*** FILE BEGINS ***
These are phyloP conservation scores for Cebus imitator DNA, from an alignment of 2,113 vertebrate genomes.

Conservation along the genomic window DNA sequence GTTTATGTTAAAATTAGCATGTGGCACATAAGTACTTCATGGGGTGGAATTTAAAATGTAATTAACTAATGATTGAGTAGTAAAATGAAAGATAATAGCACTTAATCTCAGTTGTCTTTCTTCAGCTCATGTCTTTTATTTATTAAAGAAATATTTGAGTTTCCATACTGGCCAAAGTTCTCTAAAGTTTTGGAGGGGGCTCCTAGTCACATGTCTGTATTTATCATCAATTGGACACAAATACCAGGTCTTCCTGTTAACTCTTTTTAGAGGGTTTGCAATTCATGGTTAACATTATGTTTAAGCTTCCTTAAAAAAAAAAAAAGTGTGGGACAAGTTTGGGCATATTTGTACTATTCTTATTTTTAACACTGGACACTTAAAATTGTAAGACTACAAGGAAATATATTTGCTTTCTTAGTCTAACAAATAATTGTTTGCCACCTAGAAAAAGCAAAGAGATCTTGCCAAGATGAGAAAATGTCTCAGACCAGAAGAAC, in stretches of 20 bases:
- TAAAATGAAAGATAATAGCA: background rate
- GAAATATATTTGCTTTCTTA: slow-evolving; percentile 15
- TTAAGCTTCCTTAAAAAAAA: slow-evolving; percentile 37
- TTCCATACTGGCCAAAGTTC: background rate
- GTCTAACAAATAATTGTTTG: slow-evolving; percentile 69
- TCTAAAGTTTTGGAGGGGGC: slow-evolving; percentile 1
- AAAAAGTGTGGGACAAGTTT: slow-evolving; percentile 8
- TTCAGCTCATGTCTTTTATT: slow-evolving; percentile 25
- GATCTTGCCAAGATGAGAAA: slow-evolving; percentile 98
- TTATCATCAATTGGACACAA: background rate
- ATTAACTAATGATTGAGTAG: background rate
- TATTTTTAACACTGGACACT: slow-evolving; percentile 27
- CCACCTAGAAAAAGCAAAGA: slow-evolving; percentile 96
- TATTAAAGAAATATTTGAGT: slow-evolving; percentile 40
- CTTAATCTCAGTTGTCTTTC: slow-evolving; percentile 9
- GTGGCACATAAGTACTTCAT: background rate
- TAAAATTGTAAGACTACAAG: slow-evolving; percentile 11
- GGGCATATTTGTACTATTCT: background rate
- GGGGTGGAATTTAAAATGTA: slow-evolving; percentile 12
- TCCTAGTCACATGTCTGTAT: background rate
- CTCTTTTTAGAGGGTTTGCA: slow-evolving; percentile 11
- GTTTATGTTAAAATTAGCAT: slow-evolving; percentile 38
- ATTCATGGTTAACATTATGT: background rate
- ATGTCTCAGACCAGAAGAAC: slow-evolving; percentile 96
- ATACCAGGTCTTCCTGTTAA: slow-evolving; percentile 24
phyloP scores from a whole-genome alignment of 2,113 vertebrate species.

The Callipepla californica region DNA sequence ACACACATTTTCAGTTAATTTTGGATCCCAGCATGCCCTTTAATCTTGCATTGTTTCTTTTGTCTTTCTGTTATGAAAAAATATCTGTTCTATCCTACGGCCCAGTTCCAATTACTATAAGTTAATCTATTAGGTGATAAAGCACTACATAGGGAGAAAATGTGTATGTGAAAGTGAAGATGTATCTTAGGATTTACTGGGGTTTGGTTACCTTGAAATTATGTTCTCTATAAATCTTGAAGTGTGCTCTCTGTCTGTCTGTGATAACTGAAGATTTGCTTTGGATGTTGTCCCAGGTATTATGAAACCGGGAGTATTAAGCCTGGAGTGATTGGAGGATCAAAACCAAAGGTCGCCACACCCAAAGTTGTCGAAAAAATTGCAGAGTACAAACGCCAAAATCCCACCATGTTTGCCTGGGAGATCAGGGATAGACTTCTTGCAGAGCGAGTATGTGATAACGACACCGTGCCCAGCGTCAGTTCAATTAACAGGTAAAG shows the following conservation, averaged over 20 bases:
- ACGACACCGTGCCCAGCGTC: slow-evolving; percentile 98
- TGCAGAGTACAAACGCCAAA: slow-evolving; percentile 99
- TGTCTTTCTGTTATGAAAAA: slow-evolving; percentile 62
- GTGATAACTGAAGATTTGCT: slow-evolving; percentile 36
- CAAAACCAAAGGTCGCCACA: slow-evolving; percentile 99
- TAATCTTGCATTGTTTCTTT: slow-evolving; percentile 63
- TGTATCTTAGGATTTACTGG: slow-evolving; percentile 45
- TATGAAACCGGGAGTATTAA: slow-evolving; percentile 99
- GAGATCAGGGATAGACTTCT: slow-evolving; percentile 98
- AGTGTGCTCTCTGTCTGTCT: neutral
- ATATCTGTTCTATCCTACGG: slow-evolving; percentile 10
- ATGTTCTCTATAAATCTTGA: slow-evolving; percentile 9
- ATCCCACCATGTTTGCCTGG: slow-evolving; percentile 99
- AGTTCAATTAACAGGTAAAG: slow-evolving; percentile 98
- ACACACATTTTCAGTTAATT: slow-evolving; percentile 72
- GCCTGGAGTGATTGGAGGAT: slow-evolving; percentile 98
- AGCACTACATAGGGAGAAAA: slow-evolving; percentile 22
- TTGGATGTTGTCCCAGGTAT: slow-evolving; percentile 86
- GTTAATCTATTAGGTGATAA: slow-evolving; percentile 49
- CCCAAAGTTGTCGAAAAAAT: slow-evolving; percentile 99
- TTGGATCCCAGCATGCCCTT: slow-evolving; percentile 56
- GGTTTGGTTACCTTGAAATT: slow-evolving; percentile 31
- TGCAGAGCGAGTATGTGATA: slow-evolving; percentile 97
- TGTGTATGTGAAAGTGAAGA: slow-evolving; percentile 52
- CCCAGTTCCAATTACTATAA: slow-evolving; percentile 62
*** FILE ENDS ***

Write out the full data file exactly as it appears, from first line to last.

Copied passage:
These are phyloP conservation scores for Cebus imitator DNA, from an alignment of 2,113 vertebrate genomes.

Conservation along the genomic window DNA sequence GTTTATGTTAAAATTAGCATGTGGCACATAAGTACTTCATGGGGTGGAATTTAAAATGTAATTAACTAATGATTGAGTAGTAAAATGAAAGATAATAGCACTTAATCTCAGTTGTCTTTCTTCAGCTCATGTCTTTTATTTATTAAAGAAATATTTGAGTTTCCATACTGGCCAAAGTTCTCTAAAGTTTTGGAGGGGGCTCCTAGTCACATGTCTGTATTTATCATCAATTGGACACAAATACCAGGTCTTCCTGTTAACTCTTTTTAGAGGGTTTGCAATTCATGGTTAACATTATGTTTAAGCTTCCTTAAAAAAAAAAAAAGTGTGGGACAAGTTTGGGCATATTTGTACTATTCTTATTTTTAACACTGGACACTTAAAATTGTAAGACTACAAGGAAATATATTTGCTTTCTTAGTCTAACAAATAATTGTTTGCCACCTAGAAAAAGCAAAGAGATCTTGCCAAGATGAGAAAATGTCTCAGACCAGAAGAAC, in stretches of 20 bases:
- TAAAATGAAAGATAATAGCA: background rate
- GAAATATATTTGCTTTCTTA: slow-evolving; percentile 15
- TTAAGCTTCCTTAAAAAAAA: slow-evolving; percentile 37
- TTCCATACTGGCCAAAGTTC: background rate
- GTCTAACAAATAATTGTTTG: slow-evolving; percentile 69
- TCTAAAGTTTTGGAGGGGGC: slow-evolving; percentile 1
- AAAAAGTGTGGGACAAGTTT: slow-evolving; percentile 8
- TTCAGCTCATGTCTTTTATT: slow-evolving; percentile 25
- GATCTTGCCAAGATGAGAAA: slow-evolving; percentile 98
- TTATCATCAATTGGACACAA: background rate
- ATTAACTAATGATTGAGTAG: background rate
- TATTTTTAACACTGGACACT: slow-evolving; percentile 27
- CCACCTAGAAAAAGCAAAGA: slow-evolving; percentile 96
- TATTAAAGAAATATTTGAGT: slow-evolving; percentile 40
- CTTAATCTCAGTTGTCTTTC: slow-evolving; percentile 9
- GTGGCACATAAGTACTTCAT: background rate
- TAAAATTGTAAGACTACAAG: slow-evolving; percentile 11
- GGGCATATTTGTACTATTCT: background rate
- GGGGTGGAATTTAAAATGTA: slow-evolving; percentile 12
- TCCTAGTCACATGTCTGTAT: background rate
- CTCTTTTTAGAGGGTTTGCA: slow-evolving; percentile 11
- GTTTATGTTAAAATTAGCAT: slow-evolving; percentile 38
- ATTCATGGTTAACATTATGT: background rate
- ATGTCTCAGACCAGAAGAAC: slow-evolving; percentile 96
- ATACCAGGTCTTCCTGTTAA: slow-evolving; percentile 24
phyloP scores from a whole-genome alignment of 2,113 vertebrate species.

The Callipepla californica region DNA sequence ACACACATTTTCAGTTAATTTTGGATCCCAGCATGCCCTTTAATCTTGCATTGTTTCTTTTGTCTTTCTGTTATGAAAAAATATCTGTTCTATCCTACGGCCCAGTTCCAATTACTATAAGTTAATCTATTAGGTGATAAAGCACTACATAGGGAGAAAATGTGTATGTGAAAGTGAAGATGTATCTTAGGATTTACTGGGGTTTGGTTACCTTGAAATTATGTTCTCTATAAATCTTGAAGTGTGCTCTCTGTCTGTCTGTGATAACTGAAGATTTGCTTTGGATGTTGTCCCAGGTATTATGAAACCGGGAGTATTAAGCCTGGAGTGATTGGAGGATCAAAACCAAAGGTCGCCACACCCAAAGTTGTCGAAAAAATTGCAGAGTACAAACGCCAAAATCCCACCATGTTTGCCTGGGAGATCAGGGATAGACTTCTTGCAGAGCGAGTATGTGATAACGACACCGTGCCCAGCGTCAGTTCAATTAACAGGTAAAG shows the following conservation, averaged over 20 bases:
- ACGACACCGTGCCCAGCGTC: slow-evolving; percentile 98
- TGCAGAGTACAAACGCCAAA: slow-evolving; percentile 99
- TGTCTTTCTGTTATGAAAAA: slow-evolving; percentile 62
- GTGATAACTGAAGATTTGCT: slow-evolving; percentile 36
- CAAAACCAAAGGTCGCCACA: slow-evolving; percentile 99
- TAATCTTGCATTGTTTCTTT: slow-evolving; percentile 63
- TGTATCTTAGGATTTACTGG: slow-evolving; percentile 45
- TATGAAACCGGGAGTATTAA: slow-evolving; percentile 99
- GAGATCAGGGATAGACTTCT: slow-evolving; percentile 98
- AGTGTGCTCTCTGTCTGTCT: neutral
- ATATCTGTTCTATCCTACGG: slow-evolving; percentile 10
- ATGTTCTCTATAAATCTTGA: slow-evolving; percentile 9
- ATCCCACCATGTTTGCCTGG: slow-evolving; percentile 99
- AGTTCAATTAACAGGTAAAG: slow-evolving; percentile 98
- ACACACATTTTCAGTTAATT: slow-evolving; percentile 72
- GCCTGGAGTGATTGGAGGAT: slow-evolving; percentile 98
- AGCACTACATAGGGAGAAAA: slow-evolving; percentile 22
- TTGGATGTTGTCCCAGGTAT: slow-evolving; percentile 86
- GTTAATCTATTAGGTGATAA: slow-evolving; percentile 49
- CCCAAAGTTGTCGAAAAAAT: slow-evolving; percentile 99
- TTGGATCCCAGCATGCCCTT: slow-evolving; percentile 56
- GGTTTGGTTACCTTGAAATT: slow-evolving; percentile 31
- TGCAGAGCGAGTATGTGATA: slow-evolving; percentile 97
- TGTGTATGTGAAAGTGAAGA: slow-evolving; percentile 52
- CCCAGTTCCAATTACTATAA: slow-evolving; percentile 62